Hospitality – with all its seeming generosity – is a complex concept: Who is invited into our societies, our assemblies? What are the relationships between guests and hosts? Is unconditional hospitality possible? The architecture of public space, the infrastructures of coming together, the borders and thresholds around them inform how we come together, what is prevented from happening, what is possible. The 11th edition of The Art of Assembly looks at the physical relations of gatherings, how bodies and objects are organised, how radical concepts of democracy can be represented in space. Architect and researcher Merve Bedir since long researches infrastructures of hospitality and mobility as well of the residue of solidarity in urban and public space. For raumlabor architecture is a tool, in search for a city of possibilities, considering themselves activists, operating within the urban landscape. And for architect and scholar Marina Otero Verzier is concerned with how the work of architects, in coordination with other social and institutional techniques, produces differential spaces that either facilitate or prevent their encounter of bodies.
III: Assemblism (Jonas Staal, Jodi Dean & Florian Malzacher)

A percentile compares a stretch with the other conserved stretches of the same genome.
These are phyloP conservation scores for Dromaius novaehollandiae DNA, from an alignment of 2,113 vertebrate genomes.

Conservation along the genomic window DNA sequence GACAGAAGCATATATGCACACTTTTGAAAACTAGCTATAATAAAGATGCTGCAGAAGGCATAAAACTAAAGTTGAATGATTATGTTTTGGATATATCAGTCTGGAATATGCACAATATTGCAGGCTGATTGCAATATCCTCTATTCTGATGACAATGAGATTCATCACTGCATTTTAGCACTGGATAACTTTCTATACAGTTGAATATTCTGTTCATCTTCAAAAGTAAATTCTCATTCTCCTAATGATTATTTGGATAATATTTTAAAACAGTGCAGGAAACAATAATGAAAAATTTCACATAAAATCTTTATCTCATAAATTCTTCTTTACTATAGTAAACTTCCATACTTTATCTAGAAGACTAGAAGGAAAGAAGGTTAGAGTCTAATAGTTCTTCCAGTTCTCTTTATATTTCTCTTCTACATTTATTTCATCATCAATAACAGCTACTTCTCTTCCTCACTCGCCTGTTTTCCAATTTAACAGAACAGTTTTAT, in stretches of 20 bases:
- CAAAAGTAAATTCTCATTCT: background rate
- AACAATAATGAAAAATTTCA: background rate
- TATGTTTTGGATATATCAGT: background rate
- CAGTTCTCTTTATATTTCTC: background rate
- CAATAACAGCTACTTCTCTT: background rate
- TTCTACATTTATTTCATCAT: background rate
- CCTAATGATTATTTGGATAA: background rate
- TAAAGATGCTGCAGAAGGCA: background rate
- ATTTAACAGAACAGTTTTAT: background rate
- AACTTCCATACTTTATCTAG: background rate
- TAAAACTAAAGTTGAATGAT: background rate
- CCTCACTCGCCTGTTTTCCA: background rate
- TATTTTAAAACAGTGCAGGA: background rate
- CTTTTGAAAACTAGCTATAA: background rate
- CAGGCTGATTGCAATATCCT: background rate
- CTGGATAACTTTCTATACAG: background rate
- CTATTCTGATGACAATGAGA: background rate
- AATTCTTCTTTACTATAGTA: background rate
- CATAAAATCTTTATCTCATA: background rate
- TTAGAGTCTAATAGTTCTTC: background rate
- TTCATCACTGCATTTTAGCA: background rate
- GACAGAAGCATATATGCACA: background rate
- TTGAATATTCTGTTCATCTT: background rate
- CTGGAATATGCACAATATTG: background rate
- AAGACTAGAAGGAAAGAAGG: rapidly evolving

“Assemblism” is a term used by Dutch artist Jonas Staal to describe the role of art, performance and theater in the performative assembly of mass protests and social movements, which is central to his own artistic work. US-American political theorist Jodi Dean on the other hand emphasizes in her writing that social movements need to be translated into a new communist party if they want to become sustainable. So, what is the potential of art in not only investigating or inventing new forms of assembly but also in contributing to the process of transforming them into sustainable organizational structures? And how do recent political mobilizations – from anti-mask-demonstration up to the storming of Capitol Hill – change an often romanticized view on the assembling of bodies in space?
JODI DEAN ° Which Side is the Freedom Side?
In the United States, the long March of 2020 came to an end on May 26 when protests against the police murder of George Floyd broke out in Minneapolis, Minnesota, quickly spreading all over the country. Also occurring throughout the summer and fall were rallies “defending blue lives,” anti-mask demonstrations, and protests demanding an end to coronavirus shutdowns. On January 6, 2021 a mob stormed the US Capitol, intent on “stopping the steal” of the presidential election from defeated incumbent Donald Trump. In what way does an analysis oriented toward precarity and bodies in space help us understand the politics of the movements? How might emphases on the assembling of bodies in space require a divisive political supplement, an anchoring in history and fidelity to a truth?